EDITORIAL COMMENT: Judiciary can overcome its challenges

Judge President George Chiweshe delivers his speech at the official opening of the 2016 legal year of the High Court in Bulawayo yesterday. Listening (from left) are Justice Martin Makonese and Justice Francis Bere

Judge President George Chiweshe delivers his speech at the official opening of the 2016 legal year of the High Court in Bulawayo. Listening (from left) are Justice Martin Makonese and Justice Francis Bere

THE 2016 legal year officially opened on Monday with Chief Justice Godfrey Chidyausiku and judge president George Chiweshe presiding over the process in Harare and Bulawayo respectively. The two officials touched on a number of pertinent issues affecting the justice delivery system and from their addresses, it is clear that our judiciary faces a plethora of challenges which must be attended to as a matter of urgency.

Chief Justice Chidyausiku said the judiciary wants inexperienced and incompetent lawyers barred from representing people in the superior courts because of their low standard of performance. He said debate had begun with the Law Society of Zimbabwe on how the plans could be implemented.

The debate includes whether or not the legal profession should revert to the old system where the superior courts were a preserve of advocates. Before independence, lawyers were divided into advocates and attorneys, with only advocates allowed in the superior courts.

Attorneys are lawyers who do legal work of all kinds and operate from law firms while advocates are specialist litigators who work on a referral basis. In terms of that system, attorneys can represent clients up to the magistrates’ court level, while advocates have unlimited access to superior courts like the High court, the Supreme court and the Constitutional court. Chief Justice Chidyausiku yesterday expressed concern at the performance of some lawyers. He however said advocates had proved to be of much assistance to the superior courts. To that end, the Chief Justice said, the judiciary had engaged the Law Society of Zimbabwe on the best way forward.

“In another forum, I have had occasion to express my views on the standard of legal representation in this country,” he said. “I find it a mixed bag. Some practitioners are very good and assist the court in quickly concluding the matters before the court.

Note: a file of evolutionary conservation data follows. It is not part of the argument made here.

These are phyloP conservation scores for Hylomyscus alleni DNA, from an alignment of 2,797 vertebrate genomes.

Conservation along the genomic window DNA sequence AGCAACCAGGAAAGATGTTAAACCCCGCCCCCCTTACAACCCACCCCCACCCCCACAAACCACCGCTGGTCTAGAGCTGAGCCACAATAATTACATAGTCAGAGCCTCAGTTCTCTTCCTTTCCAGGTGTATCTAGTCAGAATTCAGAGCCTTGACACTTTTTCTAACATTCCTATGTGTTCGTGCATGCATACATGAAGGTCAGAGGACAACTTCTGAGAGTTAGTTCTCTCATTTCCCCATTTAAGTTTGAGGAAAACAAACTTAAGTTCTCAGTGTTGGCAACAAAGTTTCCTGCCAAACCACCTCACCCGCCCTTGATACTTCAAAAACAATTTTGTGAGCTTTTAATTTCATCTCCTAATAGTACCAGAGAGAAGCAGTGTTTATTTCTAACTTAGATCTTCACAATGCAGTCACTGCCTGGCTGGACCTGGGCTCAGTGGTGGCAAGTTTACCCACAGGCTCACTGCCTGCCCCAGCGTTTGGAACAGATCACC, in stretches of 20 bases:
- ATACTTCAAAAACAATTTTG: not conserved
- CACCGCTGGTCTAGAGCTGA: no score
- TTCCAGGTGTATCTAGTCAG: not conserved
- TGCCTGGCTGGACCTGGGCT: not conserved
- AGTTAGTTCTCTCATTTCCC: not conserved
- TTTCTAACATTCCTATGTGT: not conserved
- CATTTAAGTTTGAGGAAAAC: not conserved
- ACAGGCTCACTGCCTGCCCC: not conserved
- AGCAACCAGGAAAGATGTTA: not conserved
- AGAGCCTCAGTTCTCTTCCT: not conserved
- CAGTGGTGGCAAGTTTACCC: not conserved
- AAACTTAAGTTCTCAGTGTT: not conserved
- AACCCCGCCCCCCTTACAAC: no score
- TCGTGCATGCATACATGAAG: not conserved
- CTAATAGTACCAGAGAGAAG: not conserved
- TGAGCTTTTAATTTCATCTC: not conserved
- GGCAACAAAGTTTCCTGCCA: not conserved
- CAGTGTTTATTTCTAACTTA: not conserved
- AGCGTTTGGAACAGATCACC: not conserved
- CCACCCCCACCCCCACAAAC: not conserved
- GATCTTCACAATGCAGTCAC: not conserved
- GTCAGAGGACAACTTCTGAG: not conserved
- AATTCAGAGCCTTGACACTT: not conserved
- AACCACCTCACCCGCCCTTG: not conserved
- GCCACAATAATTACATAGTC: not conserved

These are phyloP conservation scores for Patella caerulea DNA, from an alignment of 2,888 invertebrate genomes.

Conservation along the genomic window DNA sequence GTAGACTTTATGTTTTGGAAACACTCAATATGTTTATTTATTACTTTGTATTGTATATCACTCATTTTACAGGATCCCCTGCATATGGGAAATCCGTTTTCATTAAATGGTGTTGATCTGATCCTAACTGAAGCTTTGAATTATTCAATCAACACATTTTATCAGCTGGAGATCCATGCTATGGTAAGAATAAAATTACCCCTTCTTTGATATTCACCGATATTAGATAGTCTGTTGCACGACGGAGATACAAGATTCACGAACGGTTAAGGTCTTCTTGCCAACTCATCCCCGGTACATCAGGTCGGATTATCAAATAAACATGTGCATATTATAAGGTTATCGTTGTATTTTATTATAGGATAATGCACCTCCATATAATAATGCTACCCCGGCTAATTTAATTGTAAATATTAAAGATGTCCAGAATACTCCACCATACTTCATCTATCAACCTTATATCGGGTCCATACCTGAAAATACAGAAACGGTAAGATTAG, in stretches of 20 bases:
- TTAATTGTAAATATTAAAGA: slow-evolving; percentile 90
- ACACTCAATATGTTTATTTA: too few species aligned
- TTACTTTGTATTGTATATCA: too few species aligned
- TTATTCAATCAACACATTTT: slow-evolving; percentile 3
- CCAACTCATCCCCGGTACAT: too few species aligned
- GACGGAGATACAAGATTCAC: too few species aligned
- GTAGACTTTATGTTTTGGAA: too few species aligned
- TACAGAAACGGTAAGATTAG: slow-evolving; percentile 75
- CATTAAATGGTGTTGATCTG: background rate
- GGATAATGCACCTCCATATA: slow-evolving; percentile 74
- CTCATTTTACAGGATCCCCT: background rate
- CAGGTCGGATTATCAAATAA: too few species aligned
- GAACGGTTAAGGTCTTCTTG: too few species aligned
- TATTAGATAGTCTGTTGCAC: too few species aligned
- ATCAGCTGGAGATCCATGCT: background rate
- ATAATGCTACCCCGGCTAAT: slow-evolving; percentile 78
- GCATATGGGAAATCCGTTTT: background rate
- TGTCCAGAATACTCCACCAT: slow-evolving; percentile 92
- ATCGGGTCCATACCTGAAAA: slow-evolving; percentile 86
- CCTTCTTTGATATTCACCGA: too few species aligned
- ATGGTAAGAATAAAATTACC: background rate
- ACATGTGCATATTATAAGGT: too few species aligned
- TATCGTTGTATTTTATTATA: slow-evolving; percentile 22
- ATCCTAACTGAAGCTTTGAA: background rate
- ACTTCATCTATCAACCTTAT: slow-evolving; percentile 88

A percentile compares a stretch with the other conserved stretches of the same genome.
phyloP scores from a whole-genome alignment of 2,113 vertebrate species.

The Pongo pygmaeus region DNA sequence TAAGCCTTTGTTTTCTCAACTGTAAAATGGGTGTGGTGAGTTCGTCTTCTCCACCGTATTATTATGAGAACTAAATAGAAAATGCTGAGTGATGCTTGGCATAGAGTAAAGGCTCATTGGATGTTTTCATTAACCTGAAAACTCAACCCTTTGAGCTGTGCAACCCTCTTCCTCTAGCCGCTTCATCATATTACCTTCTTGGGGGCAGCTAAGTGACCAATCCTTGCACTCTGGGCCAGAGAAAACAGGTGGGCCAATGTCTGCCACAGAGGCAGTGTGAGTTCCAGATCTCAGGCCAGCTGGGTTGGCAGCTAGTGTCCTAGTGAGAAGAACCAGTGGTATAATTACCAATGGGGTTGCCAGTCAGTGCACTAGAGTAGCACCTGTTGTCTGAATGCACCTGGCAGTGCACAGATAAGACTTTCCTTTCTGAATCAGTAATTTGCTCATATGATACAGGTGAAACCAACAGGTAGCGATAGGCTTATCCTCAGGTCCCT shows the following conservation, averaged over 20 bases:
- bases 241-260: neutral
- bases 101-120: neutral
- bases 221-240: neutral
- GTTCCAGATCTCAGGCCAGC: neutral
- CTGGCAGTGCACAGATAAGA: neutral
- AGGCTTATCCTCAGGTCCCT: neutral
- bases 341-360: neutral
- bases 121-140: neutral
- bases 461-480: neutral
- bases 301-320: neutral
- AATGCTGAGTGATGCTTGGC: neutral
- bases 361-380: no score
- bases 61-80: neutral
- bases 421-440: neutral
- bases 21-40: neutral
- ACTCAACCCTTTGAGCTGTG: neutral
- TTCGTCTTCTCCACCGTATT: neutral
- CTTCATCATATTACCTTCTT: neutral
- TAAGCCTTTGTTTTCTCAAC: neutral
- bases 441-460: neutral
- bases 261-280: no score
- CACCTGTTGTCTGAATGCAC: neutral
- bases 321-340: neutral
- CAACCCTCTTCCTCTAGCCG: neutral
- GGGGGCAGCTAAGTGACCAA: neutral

“We in the Constitutional and Supreme Courts have found, as a general rule, that advocates from the side bar are better prepared and are of much assistance to the court,” said the Chief Justice. “On the basis of such observations, we have opened debate with the Law Society of Zimbabwe over the issue of whether or not the profession should remain fused or should be separated into advocates and attorneys.”

Meanwhile, in Bulawayo, Justice Chiweshe slammed judges for letting the judiciary down by delivering rushed judgments with little value at law.

He said judges were stampeding to churn out judgments, most with little or no jurisprudential value. “The current directive is that all judgments must be treated as reportable and posted on the website. The result has been that judgments of little or no significance are given the status they do not deserve.

They are posted on the website as if they were Zimbabwe’s best,” said Justice Chiweshe. “And if you write a judgment and do not treat it as ‘reportable’ (regardless of its significance) your endeavours will count for nothing. Stints in the weekly unopposed motion court where judgments are hard to come by will not give you credit either”.

He bemoaned the backlog of cases at the High court and slated staff in the Prosecutor General’s office and pro deo lawyers for contributing to delays in concluding matters. Justice Chiweshe announced plans to decentralise the High court from Harare and Bulawayo saying the current circuit stations at Hwange-Lupane, Masvingo, Gweru and Mutare would be upgraded to the status of fully fledged High court stations.

This is a welcome development which will help clear the current backlog and improve the efficiency of the justice delivery system. However, the concerns raised by the chief justice over the low standard of performance of some lawyers merits debate and corrective action.

While some legal minds are of the view that Justice Chidyausiku has no business passing verdict over the competence of lawyers, we feel his sentiments are valid since he presides over the superior courts and is qualified to comment on the quality of legal representation clients are receiving. In that vein, the debate over whether to separate attorneys and advocates should continue in a sincere and sober manner so that a solution is found to deteriorating standards in the judiciary system.

On a positive note, the chief justice noted the improved performance of High court judges during the just-ended legal year and this is a welcome development considering the appalling and poor productivity in 2014. In that year, the chief justice threatened all under-performers with disciplinary action after a mere 917 judgments were delivered. Last year, the figure improved dramatically to 1 237 showing that his warning had been heeded.

The problems in the justice delivery system are not insurmountable and can be overcome with unity of purpose and everyone putting their shoulders to the wheel to ensure the system functions efficiently.

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